Found in Town put to the test
Chicago’s new free lost-and-found Web service gets a trial run.
Last week, I was on an epic losing streak.
On a pew at St. Peter’s Church, at Madison and Clark, I left behind a suitcase full of books. I misplaced a digital camera on the floor of an elevator at City Hall. Beside the Cultural Center’s bust of Ira J. Bach, a city and regional planner, I “forgot” an ATM card. At a bus-stop bench near Jackson and Michigan, I set down a pair of eyeglasses in a case and never picked them up. I left a cell phone on a seat of the 147 Outer Drive Express. Standing on the sidewalk under the Oriental Theatre marquee on Randolph, I dropped a ring of keys from my pocket—not once, but twice. On my first attempt to lose the set, an overeager suited gentleman with sonar-like hearing yelled from across the street: “Hey! Key, keys, keys! Dropped your keys!” I waved and smiled in false thanks. And when he was out of sight, I dropped the keys again and walked away.
Yes, I was losing on purpose.
My mission: to test the local Web start-up Found in Town, a free service launched last month that uses numbered tags to help strangers notify the owner of a lost item once it’s been found. After registering my critical info online—name, address, phone number and e-mail—I received five stickers and one plastic key-ring tag, each stamped with my individual code, FiT-11-1232534, and the website’s URL. To report a found item, a person can punch that code into a field on the site, then describe the item and how to retrieve it.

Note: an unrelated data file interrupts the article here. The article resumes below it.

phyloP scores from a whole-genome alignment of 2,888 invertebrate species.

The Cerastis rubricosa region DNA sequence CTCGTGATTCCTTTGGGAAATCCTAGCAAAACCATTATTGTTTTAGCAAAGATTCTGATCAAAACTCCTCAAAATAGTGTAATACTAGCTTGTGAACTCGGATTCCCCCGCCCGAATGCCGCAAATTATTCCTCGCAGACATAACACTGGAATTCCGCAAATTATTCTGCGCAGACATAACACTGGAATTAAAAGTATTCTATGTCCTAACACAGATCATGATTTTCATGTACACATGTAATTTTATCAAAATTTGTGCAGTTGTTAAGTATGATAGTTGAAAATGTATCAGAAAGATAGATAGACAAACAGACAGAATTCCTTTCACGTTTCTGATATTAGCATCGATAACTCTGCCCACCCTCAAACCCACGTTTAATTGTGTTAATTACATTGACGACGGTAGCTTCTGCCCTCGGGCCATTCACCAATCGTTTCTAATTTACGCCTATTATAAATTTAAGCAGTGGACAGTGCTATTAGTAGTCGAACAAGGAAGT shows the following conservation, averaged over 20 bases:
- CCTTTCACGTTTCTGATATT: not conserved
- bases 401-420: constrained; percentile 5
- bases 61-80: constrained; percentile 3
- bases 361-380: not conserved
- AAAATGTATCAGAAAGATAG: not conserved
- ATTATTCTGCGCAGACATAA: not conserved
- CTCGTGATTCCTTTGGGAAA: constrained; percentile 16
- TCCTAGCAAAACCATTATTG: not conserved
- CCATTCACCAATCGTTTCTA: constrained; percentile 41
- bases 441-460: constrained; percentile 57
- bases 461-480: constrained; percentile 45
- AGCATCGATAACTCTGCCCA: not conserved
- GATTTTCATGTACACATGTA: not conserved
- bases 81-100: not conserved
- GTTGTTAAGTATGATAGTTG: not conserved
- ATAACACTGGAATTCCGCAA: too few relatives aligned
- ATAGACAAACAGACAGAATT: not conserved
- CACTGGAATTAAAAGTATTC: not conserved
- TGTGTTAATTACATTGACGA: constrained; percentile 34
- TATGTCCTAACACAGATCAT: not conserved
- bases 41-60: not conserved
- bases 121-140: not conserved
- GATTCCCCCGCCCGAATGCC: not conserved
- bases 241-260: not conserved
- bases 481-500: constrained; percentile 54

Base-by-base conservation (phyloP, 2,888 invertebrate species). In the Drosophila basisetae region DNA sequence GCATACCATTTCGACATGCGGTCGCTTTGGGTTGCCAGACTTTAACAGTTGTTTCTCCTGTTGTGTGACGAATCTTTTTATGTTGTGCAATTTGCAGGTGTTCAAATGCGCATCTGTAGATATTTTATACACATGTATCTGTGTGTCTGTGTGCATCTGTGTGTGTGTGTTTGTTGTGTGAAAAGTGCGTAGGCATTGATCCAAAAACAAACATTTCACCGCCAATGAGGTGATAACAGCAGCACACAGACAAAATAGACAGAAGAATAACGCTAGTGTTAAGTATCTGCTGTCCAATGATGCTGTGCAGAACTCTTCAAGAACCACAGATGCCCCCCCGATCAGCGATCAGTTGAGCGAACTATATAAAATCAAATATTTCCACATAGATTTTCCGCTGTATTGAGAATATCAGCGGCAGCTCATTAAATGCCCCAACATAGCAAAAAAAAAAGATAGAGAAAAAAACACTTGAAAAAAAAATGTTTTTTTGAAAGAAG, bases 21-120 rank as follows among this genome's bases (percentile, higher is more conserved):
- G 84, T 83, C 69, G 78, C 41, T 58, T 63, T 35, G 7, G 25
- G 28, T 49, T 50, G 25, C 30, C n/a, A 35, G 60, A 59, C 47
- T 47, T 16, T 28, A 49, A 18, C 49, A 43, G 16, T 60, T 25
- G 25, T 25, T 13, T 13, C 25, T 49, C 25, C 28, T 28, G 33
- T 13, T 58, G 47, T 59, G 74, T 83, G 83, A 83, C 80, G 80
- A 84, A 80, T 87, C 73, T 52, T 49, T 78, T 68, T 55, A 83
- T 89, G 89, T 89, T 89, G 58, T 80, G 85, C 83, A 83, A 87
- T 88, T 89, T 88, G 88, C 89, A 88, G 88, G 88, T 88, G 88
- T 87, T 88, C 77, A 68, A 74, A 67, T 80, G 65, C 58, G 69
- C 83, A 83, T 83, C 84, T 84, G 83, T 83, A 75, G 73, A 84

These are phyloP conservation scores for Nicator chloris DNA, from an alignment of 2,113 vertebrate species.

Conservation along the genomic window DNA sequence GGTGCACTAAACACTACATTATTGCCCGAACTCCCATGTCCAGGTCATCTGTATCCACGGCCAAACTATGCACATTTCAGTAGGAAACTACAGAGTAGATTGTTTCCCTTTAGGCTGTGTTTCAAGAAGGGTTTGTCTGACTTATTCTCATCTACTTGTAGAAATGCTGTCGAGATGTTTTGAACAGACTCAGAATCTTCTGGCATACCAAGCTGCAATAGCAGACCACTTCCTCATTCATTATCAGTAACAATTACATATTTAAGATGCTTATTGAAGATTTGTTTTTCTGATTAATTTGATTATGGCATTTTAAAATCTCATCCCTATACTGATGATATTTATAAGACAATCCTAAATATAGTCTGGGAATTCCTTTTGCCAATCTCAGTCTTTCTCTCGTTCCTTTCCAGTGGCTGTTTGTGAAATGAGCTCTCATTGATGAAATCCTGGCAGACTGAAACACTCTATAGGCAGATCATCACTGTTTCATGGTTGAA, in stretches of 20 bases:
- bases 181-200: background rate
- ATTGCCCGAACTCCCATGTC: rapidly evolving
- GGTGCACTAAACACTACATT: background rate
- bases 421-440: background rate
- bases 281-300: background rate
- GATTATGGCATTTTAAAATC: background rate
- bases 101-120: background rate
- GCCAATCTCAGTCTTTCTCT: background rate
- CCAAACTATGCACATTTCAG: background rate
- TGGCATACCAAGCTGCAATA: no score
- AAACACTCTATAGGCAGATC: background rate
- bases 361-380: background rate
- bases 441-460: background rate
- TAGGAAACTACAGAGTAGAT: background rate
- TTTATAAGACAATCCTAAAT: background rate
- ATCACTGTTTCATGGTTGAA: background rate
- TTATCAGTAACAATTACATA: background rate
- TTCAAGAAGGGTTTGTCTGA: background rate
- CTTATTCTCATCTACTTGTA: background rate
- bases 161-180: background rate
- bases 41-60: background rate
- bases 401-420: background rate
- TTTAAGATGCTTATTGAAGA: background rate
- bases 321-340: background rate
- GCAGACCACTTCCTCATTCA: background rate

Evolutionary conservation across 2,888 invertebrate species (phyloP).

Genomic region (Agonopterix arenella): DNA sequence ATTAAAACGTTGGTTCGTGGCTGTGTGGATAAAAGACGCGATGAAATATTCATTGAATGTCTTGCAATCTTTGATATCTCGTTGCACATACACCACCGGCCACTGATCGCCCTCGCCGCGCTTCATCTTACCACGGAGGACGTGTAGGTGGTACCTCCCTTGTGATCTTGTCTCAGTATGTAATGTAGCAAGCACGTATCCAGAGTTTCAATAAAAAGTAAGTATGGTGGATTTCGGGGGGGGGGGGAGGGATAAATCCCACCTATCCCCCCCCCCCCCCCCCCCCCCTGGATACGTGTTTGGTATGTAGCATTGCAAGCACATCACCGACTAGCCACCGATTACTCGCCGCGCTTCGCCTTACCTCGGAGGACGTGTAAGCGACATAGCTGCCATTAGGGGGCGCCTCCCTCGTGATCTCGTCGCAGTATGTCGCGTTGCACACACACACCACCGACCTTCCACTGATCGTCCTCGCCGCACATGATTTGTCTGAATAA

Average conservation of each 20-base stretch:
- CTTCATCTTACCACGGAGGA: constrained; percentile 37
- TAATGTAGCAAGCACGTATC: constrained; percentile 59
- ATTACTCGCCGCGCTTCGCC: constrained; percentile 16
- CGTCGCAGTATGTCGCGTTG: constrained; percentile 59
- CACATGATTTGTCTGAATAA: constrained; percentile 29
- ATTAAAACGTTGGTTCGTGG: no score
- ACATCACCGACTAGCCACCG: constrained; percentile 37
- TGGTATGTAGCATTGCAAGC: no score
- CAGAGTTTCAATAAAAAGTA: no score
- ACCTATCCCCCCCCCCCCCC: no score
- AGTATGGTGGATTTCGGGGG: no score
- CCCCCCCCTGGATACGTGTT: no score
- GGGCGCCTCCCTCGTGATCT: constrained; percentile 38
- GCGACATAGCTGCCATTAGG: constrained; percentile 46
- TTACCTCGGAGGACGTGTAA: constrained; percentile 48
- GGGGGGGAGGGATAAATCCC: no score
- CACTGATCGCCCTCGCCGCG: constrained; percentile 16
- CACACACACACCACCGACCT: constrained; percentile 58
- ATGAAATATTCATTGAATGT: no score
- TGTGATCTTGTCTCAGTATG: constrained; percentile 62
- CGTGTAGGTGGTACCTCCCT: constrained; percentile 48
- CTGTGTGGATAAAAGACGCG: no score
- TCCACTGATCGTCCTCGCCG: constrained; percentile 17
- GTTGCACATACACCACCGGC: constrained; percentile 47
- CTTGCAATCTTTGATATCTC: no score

Before heading out to ditch my stuff, I met up with Zach Haller, the 27-year-old Lakeviewite behind Found in Town. He hatched the idea in the summer of ’09 after losing his keys. “I was thinking, If someone found my keys on the sidewalk right now, they don’t even know I exist, much less how to get a hold of me. So I resorted to writing my phone number on a tag on my key chain. Then I thought that through: The phone number is not confidential,” said Haller, a full-time paralegal and the creator and instructor of Gagerobics, an aerobics class at Lakeview Athletic Club set to Lady Gaga jams. “Found in Town is basically a way to sterilize the lost-and-found cycle.”
The Minneapolis native has a surprisingly sober appraisal of his own service. Thus far, there are around 250 participants signed up and he has solicited four Boystown bars to advertise on the key-chain tags. But the brand recognition necessary to make the service extremely helpful isn’t there yet. “I wouldn’t have too high hopes for it at this point because it’s so new,” he said. “I think people may see the sticker and think, Found in Town? I don’t get it.”
It seems that’s exactly what happened. Of the six items I lost, only one made its way back to me. (That’s a 16 percent rate of return.) About 22 hours after I went on my losing spree, I received an e-mail with the subject line “Missing Tag Detail from Found in Town.” Toni O’Neill, the Cultural Center’s concierge, had the ATM card (an old canceled one), which was found by an employee. She left her e-mail, phone number and address.
“I was about to put it in the safe and I said, ‘Wait a minute. What is this sticker here?’ ” O’Neill recalled when I arrived to claim the card. She was an instant convert. “I’m going to join up because I think the idea’s just brilliant,” she said. “I just lost my bus pass—the first time in four years. If I had a sticker on it, I’d probably have it back.”